‘You can expect them to fight off three or four heavy fighters easily and repair in time before more enemies return, and they are faster moving than standard battleships, faster analysis networks and tougher to take down. They are definitely the ones that concern me. The military would use them to stake out the Dead for example. If this is one of Zylinski’s bases, you better not be planning to attack it. If it’s not one of Zylinski’s, then who the hell’s is it?’

‘Two last thoughts. Firstly, five basic battleships would not come cheap. If my projections of use are correct, these five would be a huge investment that Zylinski would likely not have in one lump sum to spend. He’d build one at a time. Even if he had the budget, he would not invest it in two logistic ships. He’d not have any need for them until he found several Dead bases to spy on.’

Angelo recalled his drones and headed his cloaked ship away from the shipyards and back towards the jumpgate, taking a wide berth from the nearby fighters.

‘Finally, utilising a repair battleship such as that one and not a standard repair support ship? That’s a crazy option to take into a basic fight. It would be like shooting fish in a barrel. Why pay so much for an over-powered vessel to use in a basic fight?’

Angelo da Silva considered something taking several minutes to ponder as his ship left the shipyards behind in its wake.

‘How many ships could the repair battleship patch up and how long would it last in battle? The answer is a very long time in the fight, and with a lot of repair drones, as in fifty, this would mean it could stay and repair ten heavy fighters at any point in time depending on like for like enemies, for up to fifteen minutes, maybe longer if the climate was favourable. I can tell you something else; a quarter of an hour is a long time in a deep-black fire-fight.’

‘I’ll speculate that it’s a warship. Not a battleship; a warship. Whoever is building it has dark intentions or at the least is preparing for a war. Once again, it’s me that wants data from you. Who owns this shipyard, Alison Wessex? The Dead? Neon One? Zylinski? I won’t be doing any more work until I know. It’d be unethical for me to do so.’

Prior to jumping back through the gate to safer climes, Angelo da Silva compiled a data package and sent it over to Alison Wessex, communication relays sending the message on its journey, awaiting for a confirmation receipt being sent back upon his exit from the jump.

Setting his ship’s auto-pilot to active and ready to send his craft back towards the Halcyon system, and towards the Faith Space Station, Angelo da Silva re-read the data he had sent out to the agent. Considering his mission targets and the information he had sent back, he re-assured himself that the goal had been met sufficiently.

Angelo sat side-tracked by his thoughts for several more minutes, thinking of the agent’s and Neon One’s unknown objectives, until an irritated bark from his dog warned him that it was feeding time.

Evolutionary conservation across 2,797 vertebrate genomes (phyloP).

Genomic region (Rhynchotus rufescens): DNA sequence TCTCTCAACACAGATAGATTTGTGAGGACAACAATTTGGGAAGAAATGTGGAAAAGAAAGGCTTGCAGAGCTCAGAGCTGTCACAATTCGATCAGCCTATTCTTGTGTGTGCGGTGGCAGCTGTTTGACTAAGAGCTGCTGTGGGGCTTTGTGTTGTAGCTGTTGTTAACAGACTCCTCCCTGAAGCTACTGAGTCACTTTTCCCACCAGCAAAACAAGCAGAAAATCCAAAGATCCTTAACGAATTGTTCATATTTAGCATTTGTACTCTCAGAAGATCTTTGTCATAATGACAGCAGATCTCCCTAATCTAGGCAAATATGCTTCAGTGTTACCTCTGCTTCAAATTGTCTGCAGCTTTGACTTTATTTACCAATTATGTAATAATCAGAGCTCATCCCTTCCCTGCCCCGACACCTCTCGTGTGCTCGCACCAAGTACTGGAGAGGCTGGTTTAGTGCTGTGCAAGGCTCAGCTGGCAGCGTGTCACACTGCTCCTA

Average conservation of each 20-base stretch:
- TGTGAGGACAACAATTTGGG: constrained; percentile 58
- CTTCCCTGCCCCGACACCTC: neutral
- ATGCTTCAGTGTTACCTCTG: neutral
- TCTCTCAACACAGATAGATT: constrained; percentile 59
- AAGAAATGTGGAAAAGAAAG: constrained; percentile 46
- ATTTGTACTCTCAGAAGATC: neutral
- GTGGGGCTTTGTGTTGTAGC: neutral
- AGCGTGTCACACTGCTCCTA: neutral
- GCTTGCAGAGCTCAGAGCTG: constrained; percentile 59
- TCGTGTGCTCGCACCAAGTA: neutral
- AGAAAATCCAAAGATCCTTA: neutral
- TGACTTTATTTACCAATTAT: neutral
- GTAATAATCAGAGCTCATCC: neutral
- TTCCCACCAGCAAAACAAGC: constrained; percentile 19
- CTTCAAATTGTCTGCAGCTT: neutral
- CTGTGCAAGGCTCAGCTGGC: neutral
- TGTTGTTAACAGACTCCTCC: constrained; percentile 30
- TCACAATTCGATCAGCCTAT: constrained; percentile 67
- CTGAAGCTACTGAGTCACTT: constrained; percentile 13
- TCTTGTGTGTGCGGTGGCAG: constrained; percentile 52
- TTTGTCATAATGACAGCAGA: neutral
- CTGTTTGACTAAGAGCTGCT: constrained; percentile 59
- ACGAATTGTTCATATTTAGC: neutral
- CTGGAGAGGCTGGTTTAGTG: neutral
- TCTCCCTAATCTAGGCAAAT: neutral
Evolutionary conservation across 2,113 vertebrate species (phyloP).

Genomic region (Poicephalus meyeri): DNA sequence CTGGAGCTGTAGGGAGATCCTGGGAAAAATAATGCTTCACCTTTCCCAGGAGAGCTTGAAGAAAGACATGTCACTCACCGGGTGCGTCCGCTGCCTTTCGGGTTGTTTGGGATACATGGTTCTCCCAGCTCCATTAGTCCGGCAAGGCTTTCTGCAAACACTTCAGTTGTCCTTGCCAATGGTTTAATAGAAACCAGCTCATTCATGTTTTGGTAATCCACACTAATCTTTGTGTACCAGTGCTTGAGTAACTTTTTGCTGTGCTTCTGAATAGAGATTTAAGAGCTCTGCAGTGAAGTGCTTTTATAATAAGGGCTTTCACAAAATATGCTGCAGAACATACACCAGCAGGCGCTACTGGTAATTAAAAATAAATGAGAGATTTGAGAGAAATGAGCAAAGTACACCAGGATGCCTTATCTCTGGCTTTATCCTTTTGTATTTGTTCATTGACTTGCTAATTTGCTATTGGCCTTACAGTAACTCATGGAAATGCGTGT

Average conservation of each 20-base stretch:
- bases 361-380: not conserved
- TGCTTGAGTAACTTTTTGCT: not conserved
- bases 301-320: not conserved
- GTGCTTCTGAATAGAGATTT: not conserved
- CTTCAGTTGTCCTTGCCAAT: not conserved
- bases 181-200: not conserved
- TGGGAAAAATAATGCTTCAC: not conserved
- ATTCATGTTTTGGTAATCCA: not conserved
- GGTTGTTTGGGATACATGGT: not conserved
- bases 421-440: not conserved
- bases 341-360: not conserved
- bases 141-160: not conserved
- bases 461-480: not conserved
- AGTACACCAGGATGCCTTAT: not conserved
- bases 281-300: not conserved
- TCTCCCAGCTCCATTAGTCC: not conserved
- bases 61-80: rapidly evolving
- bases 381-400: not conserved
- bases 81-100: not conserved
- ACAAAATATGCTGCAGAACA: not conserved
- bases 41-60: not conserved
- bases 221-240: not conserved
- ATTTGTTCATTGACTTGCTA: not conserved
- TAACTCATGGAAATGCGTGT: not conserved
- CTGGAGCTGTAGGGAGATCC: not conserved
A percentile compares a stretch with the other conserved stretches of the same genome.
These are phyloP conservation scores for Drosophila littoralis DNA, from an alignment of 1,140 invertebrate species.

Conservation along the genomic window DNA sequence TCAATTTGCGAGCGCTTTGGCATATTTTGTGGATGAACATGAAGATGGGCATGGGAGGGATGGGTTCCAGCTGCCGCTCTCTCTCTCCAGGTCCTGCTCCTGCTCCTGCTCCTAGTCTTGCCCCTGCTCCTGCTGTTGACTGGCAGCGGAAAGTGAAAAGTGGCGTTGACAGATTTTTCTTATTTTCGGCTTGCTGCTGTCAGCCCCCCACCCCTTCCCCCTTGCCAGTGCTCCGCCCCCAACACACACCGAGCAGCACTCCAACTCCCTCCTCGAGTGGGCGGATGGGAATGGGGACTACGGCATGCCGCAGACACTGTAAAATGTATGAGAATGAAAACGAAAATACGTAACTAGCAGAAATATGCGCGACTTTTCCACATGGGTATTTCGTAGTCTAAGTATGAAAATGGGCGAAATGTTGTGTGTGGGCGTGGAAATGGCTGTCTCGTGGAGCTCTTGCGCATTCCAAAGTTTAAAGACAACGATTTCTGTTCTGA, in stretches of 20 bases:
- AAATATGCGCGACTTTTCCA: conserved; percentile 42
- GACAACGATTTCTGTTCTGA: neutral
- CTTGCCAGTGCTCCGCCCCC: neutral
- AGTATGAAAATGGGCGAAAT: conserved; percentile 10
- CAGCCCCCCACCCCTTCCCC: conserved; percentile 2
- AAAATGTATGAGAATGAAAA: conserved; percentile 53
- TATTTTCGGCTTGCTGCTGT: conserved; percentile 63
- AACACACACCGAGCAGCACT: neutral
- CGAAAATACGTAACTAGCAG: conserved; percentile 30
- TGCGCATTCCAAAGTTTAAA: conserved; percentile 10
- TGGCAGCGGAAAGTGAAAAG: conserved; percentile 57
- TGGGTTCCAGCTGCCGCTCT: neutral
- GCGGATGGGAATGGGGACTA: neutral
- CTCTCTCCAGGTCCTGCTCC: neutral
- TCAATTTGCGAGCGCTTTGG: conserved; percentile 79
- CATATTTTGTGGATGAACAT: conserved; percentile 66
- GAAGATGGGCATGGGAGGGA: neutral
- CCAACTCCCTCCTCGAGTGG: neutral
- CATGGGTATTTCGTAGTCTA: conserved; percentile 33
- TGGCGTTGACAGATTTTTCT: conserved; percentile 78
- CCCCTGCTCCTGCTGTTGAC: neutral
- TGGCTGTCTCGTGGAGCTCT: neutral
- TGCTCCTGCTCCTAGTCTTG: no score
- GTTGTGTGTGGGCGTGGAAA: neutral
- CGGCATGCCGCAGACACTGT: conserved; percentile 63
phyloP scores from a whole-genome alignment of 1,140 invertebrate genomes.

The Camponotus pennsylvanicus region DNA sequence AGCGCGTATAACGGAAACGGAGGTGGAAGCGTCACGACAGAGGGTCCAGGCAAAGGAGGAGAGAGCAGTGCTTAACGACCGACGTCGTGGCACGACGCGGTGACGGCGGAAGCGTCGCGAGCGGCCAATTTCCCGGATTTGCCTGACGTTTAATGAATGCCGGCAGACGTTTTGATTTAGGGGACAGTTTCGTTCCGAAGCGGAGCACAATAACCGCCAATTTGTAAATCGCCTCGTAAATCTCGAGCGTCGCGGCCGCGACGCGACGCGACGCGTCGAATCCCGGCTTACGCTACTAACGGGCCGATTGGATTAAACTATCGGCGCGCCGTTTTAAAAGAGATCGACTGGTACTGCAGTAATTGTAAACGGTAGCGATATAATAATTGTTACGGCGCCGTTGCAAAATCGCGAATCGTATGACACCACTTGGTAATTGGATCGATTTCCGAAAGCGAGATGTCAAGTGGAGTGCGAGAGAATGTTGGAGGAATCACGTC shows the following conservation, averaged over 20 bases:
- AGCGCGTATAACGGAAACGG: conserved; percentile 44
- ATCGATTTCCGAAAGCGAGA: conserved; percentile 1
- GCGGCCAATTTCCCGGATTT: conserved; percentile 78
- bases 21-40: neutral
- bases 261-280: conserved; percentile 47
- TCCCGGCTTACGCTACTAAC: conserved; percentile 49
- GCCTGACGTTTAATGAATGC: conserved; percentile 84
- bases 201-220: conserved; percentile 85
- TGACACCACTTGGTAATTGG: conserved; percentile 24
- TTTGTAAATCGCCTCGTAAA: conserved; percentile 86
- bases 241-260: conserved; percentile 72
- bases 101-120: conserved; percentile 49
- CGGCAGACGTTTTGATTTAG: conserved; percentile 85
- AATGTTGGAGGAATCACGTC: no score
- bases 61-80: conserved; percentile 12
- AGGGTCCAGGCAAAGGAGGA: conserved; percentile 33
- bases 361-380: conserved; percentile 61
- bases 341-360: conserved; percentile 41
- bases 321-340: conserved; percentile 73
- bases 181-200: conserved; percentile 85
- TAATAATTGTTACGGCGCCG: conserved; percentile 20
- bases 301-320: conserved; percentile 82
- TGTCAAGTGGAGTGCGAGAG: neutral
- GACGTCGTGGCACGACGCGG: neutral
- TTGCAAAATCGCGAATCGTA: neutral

Angelo da Silva stood up, stretched, and strolled back to the ship’s canteen. Unimpressed, da Silva’s pet ambled along behind him eager to start his feeding frenzy.

‘You got the readings, then? Have you worked your way through it?’ Angelo stood as if to attention, not planning to settle down in Alison Wessex’s office.

‘I have Angelo. It’s been sent over to Marco. He will respond to it.’

‘I want to know who owns that belt, Alison.’

‘I’m sure that you do. Suppose the belt is not owned by the same people who own the shipyard?’

‘Not likely, surely?’

‘Suppose that whoever owns the belt is unaware of the shipyard? If the Dead wanted to build there, they would not ask for permission.’

‘Sugar-coating the situation won’t help anyone. Answers, Alison, A.S.A.P.’

‘Angelo, patience, I’m not the one who can give that information, so I will act professional and say there is red tape which needs to be followed. It’d be prudent of me. Marco Koivu will be in touch.’

‘No point me debating this. Don’t waste my time. I’m done helping, Alison. Marco Koivu needs to give me some answers, because every day the Dead is out there is a day that Neon One is closer to being hunted by Zylinski. Tell him that much. I need answers to give him. The only ones I have are Neon One, you and Marco Koivu. Give me a reason not to call the troops in. For all I know this could be a delaying tactic. It won’t work. The troops are waiting on Zylinski, have no doubt about that.’

‘I will tell him, truthfully, Angelo.’

‘I’m finding everyone has a different truth to tell and each truth is shrouded with doubt. Get him to tell me the answers by tomorrow, Alison.’

‘I’ve had the chat with Angelo.’

‘Good. What did our Mr da Silva say, Alison?’

‘He never said too much, to be honest. You have in your possession his data. We discussed a few things, but the most important one is his demand to know who owns the shipyard.’

‘Demand?’ Marco Koivu said slowly.

‘To be fair to him, he has more on us than on any other faction. As he said to me, and he is correct, if Commander Zylinski asks him for names, he only has ours to give,’ stated Alison Wessex bluntly. She waited for an answer from Marco Koivu, knowing that little would change.

Marco Koivu sighed.

‘We both know that it belongs to Georgi Balev.’

‘So, should I just tell him that?’

Marco Koivu held his right index finger up in the air, alerting Wessex to give him time to think.’